The Ravens were fairly high on Beck coming out of BYU two years ago.

4. Who's going to start next to Lewis at inside linebacker?

After an injury-plagued rookie season, former third-round pick Tavares Gooden is a top candidate to replace Scott. However, he'll face stiff competition from free agent discovery Jameel McClain.

McClain registered two safeties as an undrafted rookie last year while Gooden was on injured reserve and underwent sports hernia and hip flexor surgeries.

5. What kind of imprint will Mattison make on the defense?

Although Mattison has said he doesn't plan to make sweeping changes to the Ravens' defensive scheme, which features a lot of blitzes and versatility between the 3-4 and 4-3 sets, he built a very aggressive reputation as a defensive coordinator at Florida, Notre Dame and Michigan.

Look for Mattison to emphasize speed and a lot of pass rushing off the edge, two staples of the Gators' defense. Primarily, though, it's likely to be the same defense headlined by Lewis, free safety Ed Reed, outside linebacker Terrell Suggs and massive defensive tackle Haloti Ngata.

6. Will the Ravens' gamble at kicker pay off?

Because the Ravens don't want to hold an extra roster spot for a kickoff specialist, they haven't re-signed Stover even though he's one of the most accurate kickers in league history.

So, they'll be weighing the respective merits of last year's kickoff specialist, strong-legged Steve Hauschka, and Florida State rookie Graham Gano, the Lou Groza Award winner as the nation's top kicker. Both have the requisite distance and pedigree, but are unproven at this level and lack experience in high-pressure situations.

7. What's the medical outlook?

A long list of veterans are still on the mend from last season, including: offensive guard Marshal Yanda (knee surgeries), running back Willis McGahee (arthroscopic knee surgery), wide receiver Derrick Mason (shoulder surgery), offensive tackles Adam Terry (arthroscopic knee surgery), Willie Anderson (back, foot) cornerbacks Samari Rolle (groin), Frank Walker (shoulder surgery), Carr (shoulder surgery) and Derrick Martin (labrum surgery), tight end Todd Heap (back) and outside linebacker Antwan Barnes (left pectoral surgery).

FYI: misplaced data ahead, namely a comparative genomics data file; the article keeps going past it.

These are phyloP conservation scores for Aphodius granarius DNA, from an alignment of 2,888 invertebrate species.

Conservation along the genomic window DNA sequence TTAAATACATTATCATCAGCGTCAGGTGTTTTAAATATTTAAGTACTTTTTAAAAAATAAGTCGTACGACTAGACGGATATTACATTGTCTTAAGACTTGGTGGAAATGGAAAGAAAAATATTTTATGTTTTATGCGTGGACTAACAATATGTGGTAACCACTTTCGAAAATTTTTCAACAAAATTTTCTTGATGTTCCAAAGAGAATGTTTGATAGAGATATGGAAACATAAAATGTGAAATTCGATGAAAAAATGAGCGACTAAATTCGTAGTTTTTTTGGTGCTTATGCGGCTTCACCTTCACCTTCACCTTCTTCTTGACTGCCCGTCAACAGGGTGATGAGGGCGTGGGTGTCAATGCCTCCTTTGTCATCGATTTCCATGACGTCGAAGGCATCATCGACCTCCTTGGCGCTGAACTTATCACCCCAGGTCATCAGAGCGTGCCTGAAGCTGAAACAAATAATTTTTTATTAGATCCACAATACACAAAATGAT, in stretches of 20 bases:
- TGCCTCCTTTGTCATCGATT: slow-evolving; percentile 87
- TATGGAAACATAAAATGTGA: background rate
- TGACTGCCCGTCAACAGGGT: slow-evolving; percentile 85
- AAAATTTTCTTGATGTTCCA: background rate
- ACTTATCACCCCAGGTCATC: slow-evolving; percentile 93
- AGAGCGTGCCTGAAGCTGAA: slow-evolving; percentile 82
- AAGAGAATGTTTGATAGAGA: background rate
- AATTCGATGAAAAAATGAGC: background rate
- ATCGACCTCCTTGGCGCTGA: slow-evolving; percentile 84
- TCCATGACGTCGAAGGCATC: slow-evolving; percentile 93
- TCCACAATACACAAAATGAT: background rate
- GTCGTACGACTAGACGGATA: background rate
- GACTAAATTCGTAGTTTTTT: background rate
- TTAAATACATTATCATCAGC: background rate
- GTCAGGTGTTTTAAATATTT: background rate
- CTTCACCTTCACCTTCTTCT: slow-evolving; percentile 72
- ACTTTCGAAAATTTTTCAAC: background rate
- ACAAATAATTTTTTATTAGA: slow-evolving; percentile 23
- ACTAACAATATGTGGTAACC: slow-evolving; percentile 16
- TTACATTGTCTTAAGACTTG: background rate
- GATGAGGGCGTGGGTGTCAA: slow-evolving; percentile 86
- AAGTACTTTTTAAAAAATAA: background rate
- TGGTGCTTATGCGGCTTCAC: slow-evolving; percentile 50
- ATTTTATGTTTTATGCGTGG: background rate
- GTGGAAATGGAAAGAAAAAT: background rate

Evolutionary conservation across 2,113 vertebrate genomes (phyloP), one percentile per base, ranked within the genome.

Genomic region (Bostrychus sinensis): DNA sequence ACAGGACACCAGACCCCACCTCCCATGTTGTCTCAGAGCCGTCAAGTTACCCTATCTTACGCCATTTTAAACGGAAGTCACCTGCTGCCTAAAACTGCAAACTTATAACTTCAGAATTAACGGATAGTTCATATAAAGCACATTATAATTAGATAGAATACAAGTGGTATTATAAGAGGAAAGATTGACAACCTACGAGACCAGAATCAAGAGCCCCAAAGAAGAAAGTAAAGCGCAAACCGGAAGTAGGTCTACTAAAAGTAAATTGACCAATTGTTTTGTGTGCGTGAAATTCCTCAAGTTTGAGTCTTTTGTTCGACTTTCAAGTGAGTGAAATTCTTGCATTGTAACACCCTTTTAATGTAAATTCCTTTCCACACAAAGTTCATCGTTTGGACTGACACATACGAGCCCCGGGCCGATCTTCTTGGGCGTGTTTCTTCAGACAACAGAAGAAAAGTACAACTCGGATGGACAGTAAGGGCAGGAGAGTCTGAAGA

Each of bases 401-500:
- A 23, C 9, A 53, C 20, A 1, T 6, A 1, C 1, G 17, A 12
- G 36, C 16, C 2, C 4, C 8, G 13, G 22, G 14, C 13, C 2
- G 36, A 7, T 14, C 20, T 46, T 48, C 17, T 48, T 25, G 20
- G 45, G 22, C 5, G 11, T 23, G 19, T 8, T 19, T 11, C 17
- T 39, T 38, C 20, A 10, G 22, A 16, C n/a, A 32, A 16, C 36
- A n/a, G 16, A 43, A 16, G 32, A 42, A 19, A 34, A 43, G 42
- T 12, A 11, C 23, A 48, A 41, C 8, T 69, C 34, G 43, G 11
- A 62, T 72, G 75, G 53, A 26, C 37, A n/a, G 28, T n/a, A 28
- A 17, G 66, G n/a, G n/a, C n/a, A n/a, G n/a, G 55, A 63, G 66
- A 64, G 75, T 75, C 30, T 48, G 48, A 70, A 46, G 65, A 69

None of the injuries are regarded as particularly serious with the exception of Yanda, who's on target to return sometime during training camp.

McGahee recently underwent another cleanup surgery.

"It was a very minor procedure and routine maintenance on his knee," said Drew Rosenhaus, McGahee's agent.

Now that strong safety Dawan Landry has been cleared for practice, the Ravens will be monitoring him as he makes a comeback from a scary spinal cord concussion that sidelined him for the majority of last season.

It will be interesting to see how much progress starting nose guard Kelly Gregg has made since undergoing microfracture knee surgery as well as blocking tight end Quinn Sypniewski, who missed all of last season after tearing knee ligaments last spring.

8. What's the pecking order at running back?

The operative plan is to shift bruising Pro Bowl selection Le'Ron McClain back to a more traditional fullback role.

With McGahee not 100 percent, McClain is likely to get some carries in one-back sets with second-year runner Ray Rice taking the bulk of the tailback work.

The Ravens will also take a long look at sixth-round pick Cedric Peerman, a versatile former University of Virginia standout.

9. Which undrafted rookies are joining the roster besides Gano?

Among the free agents the Ravens have agreed to terms with: wide receiver Eron Riley (Duke), linebacker Dannell Ellerbe (Georgia), defensive end Willie VanDeSteeg (Minnesota), defensive tackle Will Johnson (Michigan), quarterback Drew Willy (Buffalo), wide receiver Isaiah Williams (Maryland), fullback Jason Cook (Ole Miss), offensive lineman Dan Ryan (Western Kentucky) and defensive back Kevin Jones (Kentucky).

10. Who won't be there?

Although it's a mandatory minicamp, Suggs isn't expected to attend.

Since he hasn't signed his one-year, $10.2 million tender, Suggs isn't required to attend under NFL rules governing franchise players. Newsome said that the team remains in talks with Suggs' agent.

Aaron Wilson covers the Baltimore Ravens for the Carroll County Times and the Annapolis Capital